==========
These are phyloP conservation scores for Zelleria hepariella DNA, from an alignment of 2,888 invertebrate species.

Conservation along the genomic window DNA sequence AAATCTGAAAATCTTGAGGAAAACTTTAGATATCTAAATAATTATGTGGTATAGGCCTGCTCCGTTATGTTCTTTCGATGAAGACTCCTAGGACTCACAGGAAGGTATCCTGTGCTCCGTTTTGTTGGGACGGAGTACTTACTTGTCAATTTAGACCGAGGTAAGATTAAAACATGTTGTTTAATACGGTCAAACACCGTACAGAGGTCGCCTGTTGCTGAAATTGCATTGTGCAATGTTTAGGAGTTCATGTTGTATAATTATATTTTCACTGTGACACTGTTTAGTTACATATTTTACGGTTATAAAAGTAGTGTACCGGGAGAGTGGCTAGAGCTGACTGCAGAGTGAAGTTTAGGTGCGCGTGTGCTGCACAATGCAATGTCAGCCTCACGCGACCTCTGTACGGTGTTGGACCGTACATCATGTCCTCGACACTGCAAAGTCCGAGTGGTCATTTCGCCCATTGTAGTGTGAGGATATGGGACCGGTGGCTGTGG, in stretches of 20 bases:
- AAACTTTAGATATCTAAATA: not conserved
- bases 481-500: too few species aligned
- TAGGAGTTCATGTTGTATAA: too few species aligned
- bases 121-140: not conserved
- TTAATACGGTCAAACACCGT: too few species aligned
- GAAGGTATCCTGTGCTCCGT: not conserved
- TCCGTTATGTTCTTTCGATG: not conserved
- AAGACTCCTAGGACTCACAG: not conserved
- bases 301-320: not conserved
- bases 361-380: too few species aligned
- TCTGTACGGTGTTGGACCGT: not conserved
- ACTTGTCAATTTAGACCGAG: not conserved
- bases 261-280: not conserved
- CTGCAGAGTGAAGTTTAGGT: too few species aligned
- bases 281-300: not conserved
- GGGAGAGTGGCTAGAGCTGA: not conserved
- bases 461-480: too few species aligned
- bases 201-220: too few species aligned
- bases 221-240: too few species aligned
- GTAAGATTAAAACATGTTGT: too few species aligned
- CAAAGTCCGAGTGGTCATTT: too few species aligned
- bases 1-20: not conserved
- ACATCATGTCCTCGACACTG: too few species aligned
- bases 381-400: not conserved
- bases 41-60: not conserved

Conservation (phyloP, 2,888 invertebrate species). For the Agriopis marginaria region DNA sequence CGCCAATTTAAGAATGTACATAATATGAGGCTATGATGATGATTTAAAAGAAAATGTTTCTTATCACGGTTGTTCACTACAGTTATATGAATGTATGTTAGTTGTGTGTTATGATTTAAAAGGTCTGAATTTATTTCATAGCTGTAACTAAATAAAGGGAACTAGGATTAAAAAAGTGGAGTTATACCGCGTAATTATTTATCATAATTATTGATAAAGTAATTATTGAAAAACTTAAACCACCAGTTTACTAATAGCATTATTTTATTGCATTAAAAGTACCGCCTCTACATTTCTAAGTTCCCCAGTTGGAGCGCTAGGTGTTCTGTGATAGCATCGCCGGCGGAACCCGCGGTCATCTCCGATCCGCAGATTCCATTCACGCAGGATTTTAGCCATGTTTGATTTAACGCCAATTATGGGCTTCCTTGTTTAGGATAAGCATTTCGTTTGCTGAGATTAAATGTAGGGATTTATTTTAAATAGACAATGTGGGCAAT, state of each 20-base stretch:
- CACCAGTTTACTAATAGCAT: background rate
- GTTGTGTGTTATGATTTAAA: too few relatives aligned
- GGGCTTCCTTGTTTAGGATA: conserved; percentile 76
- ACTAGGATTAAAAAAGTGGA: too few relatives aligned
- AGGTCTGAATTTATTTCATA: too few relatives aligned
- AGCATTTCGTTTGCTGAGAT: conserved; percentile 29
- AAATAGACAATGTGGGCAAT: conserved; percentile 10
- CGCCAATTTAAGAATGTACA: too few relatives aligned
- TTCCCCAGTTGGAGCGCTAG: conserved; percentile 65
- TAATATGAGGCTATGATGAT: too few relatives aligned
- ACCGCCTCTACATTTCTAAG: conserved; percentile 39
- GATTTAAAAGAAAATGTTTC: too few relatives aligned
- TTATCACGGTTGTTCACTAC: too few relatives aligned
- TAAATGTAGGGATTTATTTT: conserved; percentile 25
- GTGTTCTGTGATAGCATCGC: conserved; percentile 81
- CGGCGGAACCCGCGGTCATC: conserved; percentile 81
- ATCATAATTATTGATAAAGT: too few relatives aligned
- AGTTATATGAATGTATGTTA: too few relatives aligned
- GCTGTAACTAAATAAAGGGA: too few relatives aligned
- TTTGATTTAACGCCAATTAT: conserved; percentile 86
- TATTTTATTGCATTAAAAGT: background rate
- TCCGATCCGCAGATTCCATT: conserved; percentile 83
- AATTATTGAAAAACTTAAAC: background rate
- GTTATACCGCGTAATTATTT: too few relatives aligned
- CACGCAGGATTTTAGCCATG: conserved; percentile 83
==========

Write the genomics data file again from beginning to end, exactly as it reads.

These are phyloP conservation scores for Zelleria hepariella DNA, from an alignment of 2,888 invertebrate species.

Conservation along the genomic window DNA sequence AAATCTGAAAATCTTGAGGAAAACTTTAGATATCTAAATAATTATGTGGTATAGGCCTGCTCCGTTATGTTCTTTCGATGAAGACTCCTAGGACTCACAGGAAGGTATCCTGTGCTCCGTTTTGTTGGGACGGAGTACTTACTTGTCAATTTAGACCGAGGTAAGATTAAAACATGTTGTTTAATACGGTCAAACACCGTACAGAGGTCGCCTGTTGCTGAAATTGCATTGTGCAATGTTTAGGAGTTCATGTTGTATAATTATATTTTCACTGTGACACTGTTTAGTTACATATTTTACGGTTATAAAAGTAGTGTACCGGGAGAGTGGCTAGAGCTGACTGCAGAGTGAAGTTTAGGTGCGCGTGTGCTGCACAATGCAATGTCAGCCTCACGCGACCTCTGTACGGTGTTGGACCGTACATCATGTCCTCGACACTGCAAAGTCCGAGTGGTCATTTCGCCCATTGTAGTGTGAGGATATGGGACCGGTGGCTGTGG, in stretches of 20 bases:
- AAACTTTAGATATCTAAATA: not conserved
- bases 481-500: too few species aligned
- TAGGAGTTCATGTTGTATAA: too few species aligned
- bases 121-140: not conserved
- TTAATACGGTCAAACACCGT: too few species aligned
- GAAGGTATCCTGTGCTCCGT: not conserved
- TCCGTTATGTTCTTTCGATG: not conserved
- AAGACTCCTAGGACTCACAG: not conserved
- bases 301-320: not conserved
- bases 361-380: too few species aligned
- TCTGTACGGTGTTGGACCGT: not conserved
- ACTTGTCAATTTAGACCGAG: not conserved
- bases 261-280: not conserved
- CTGCAGAGTGAAGTTTAGGT: too few species aligned
- bases 281-300: not conserved
- GGGAGAGTGGCTAGAGCTGA: not conserved
- bases 461-480: too few species aligned
- bases 201-220: too few species aligned
- bases 221-240: too few species aligned
- GTAAGATTAAAACATGTTGT: too few species aligned
- CAAAGTCCGAGTGGTCATTT: too few species aligned
- bases 1-20: not conserved
- ACATCATGTCCTCGACACTG: too few species aligned
- bases 381-400: not conserved
- bases 41-60: not conserved

Conservation (phyloP, 2,888 invertebrate species). For the Agriopis marginaria region DNA sequence CGCCAATTTAAGAATGTACATAATATGAGGCTATGATGATGATTTAAAAGAAAATGTTTCTTATCACGGTTGTTCACTACAGTTATATGAATGTATGTTAGTTGTGTGTTATGATTTAAAAGGTCTGAATTTATTTCATAGCTGTAACTAAATAAAGGGAACTAGGATTAAAAAAGTGGAGTTATACCGCGTAATTATTTATCATAATTATTGATAAAGTAATTATTGAAAAACTTAAACCACCAGTTTACTAATAGCATTATTTTATTGCATTAAAAGTACCGCCTCTACATTTCTAAGTTCCCCAGTTGGAGCGCTAGGTGTTCTGTGATAGCATCGCCGGCGGAACCCGCGGTCATCTCCGATCCGCAGATTCCATTCACGCAGGATTTTAGCCATGTTTGATTTAACGCCAATTATGGGCTTCCTTGTTTAGGATAAGCATTTCGTTTGCTGAGATTAAATGTAGGGATTTATTTTAAATAGACAATGTGGGCAAT, state of each 20-base stretch:
- CACCAGTTTACTAATAGCAT: background rate
- GTTGTGTGTTATGATTTAAA: too few relatives aligned
- GGGCTTCCTTGTTTAGGATA: conserved; percentile 76
- ACTAGGATTAAAAAAGTGGA: too few relatives aligned
- AGGTCTGAATTTATTTCATA: too few relatives aligned
- AGCATTTCGTTTGCTGAGAT: conserved; percentile 29
- AAATAGACAATGTGGGCAAT: conserved; percentile 10
- CGCCAATTTAAGAATGTACA: too few relatives aligned
- TTCCCCAGTTGGAGCGCTAG: conserved; percentile 65
- TAATATGAGGCTATGATGAT: too few relatives aligned
- ACCGCCTCTACATTTCTAAG: conserved; percentile 39
- GATTTAAAAGAAAATGTTTC: too few relatives aligned
- TTATCACGGTTGTTCACTAC: too few relatives aligned
- TAAATGTAGGGATTTATTTT: conserved; percentile 25
- GTGTTCTGTGATAGCATCGC: conserved; percentile 81
- CGGCGGAACCCGCGGTCATC: conserved; percentile 81
- ATCATAATTATTGATAAAGT: too few relatives aligned
- AGTTATATGAATGTATGTTA: too few relatives aligned
- GCTGTAACTAAATAAAGGGA: too few relatives aligned
- TTTGATTTAACGCCAATTAT: conserved; percentile 86
- TATTTTATTGCATTAAAAGT: background rate
- TCCGATCCGCAGATTCCATT: conserved; percentile 83
- AATTATTGAAAAACTTAAAC: background rate
- GTTATACCGCGTAATTATTT: too few relatives aligned
- CACGCAGGATTTTAGCCATG: conserved; percentile 83